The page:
Where are the hordes of “it’s too expensive raaa, no one can afford this!” naysayers? Or did those people finally realize that VR is a new tech, and won’t be mass-market-cheap for a couple years at least?

  • psuedonymous

    So to read between the lines:

    – They’re using a pair of 60Hz LCD panels (and staggering the refresh rates to call it ‘120 Hz’)

    – No position tracking at all is not present (not even a Vive remote strapped on), but “we totes have inside out tracking guys”

    – Distortion correction is wrong

    – Latency is 18ms, leaving 2ms for rendering

    – Calling it ‘8k’ when it has a pair of UHD panels. This is pure sillyness.

    – Demoing with an OVR SDK title (super dodgy, smacks of the Deepoon E2 shenanigans)

    Yeeeeeah, I’m not going to hold my breath on this one.

    • benz145

      It’s not so much about this headset specifically as it is about wide-FoV in general. Now with PiMAX, there’s a few companies who have shown decent and fairly practical headsets with FoV above 200 degrees, which means it’s realistic that expect we’ll see improved FoV fairly soon on top tier headsets.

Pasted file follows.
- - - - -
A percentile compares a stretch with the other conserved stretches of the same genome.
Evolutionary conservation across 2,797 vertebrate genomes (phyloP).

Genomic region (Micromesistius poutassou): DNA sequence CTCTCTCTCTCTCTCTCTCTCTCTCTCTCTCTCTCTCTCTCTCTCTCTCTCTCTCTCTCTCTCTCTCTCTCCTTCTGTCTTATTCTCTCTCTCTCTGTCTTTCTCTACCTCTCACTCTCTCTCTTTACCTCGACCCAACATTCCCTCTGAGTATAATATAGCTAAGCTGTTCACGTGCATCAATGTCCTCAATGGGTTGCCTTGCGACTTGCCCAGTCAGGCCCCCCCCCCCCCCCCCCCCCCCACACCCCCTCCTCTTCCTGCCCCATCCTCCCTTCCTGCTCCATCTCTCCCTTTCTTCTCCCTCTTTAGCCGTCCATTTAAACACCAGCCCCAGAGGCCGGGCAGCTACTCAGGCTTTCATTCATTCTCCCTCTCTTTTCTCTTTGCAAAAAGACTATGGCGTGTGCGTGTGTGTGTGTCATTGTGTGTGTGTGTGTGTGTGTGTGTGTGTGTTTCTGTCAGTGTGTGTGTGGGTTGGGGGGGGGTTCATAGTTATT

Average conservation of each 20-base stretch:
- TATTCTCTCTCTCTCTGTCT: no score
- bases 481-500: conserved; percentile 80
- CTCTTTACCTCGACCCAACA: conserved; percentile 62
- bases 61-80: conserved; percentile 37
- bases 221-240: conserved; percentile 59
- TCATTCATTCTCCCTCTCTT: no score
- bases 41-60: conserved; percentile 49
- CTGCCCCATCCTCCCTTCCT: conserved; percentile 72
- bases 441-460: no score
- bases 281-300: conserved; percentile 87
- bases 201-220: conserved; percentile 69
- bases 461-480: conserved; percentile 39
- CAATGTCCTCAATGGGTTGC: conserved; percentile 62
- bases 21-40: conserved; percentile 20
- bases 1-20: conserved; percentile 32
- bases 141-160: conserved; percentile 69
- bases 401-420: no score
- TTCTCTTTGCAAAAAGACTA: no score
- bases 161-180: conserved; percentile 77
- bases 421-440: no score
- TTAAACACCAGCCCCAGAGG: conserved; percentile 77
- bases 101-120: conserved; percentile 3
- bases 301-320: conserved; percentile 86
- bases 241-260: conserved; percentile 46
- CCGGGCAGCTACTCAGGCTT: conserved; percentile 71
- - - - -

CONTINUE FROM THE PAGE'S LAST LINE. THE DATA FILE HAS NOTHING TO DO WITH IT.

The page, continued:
• Dave

        This is my thought too, we should be encouraging this development not bashing it. Sooner or later this or simiar specifications will filter to the big boys who have the financial clout to make this more consumer friendly and iron out the distortion issues etc. Hardware requirements really is an issue for the graphics card companies and I think VR headsets should drive this forward and not wait for graphics card companies to ‘catch up’.

        Whats inspiring to me is that some of the dificult tasks seem to have made decent progress from what we’ve seen before and I’m sure a HTC or an Oculus looking at this will now revise possibly there entry specifications for 2.0 HMD’s as they will not want a Pimax to steel there market and thats really whats exciting about this article.

    • Ran Björnelid

      Did you try the headset yourself? I’m going to go ahead and guess that you didn’t, but please do excuse me if I’m wrong.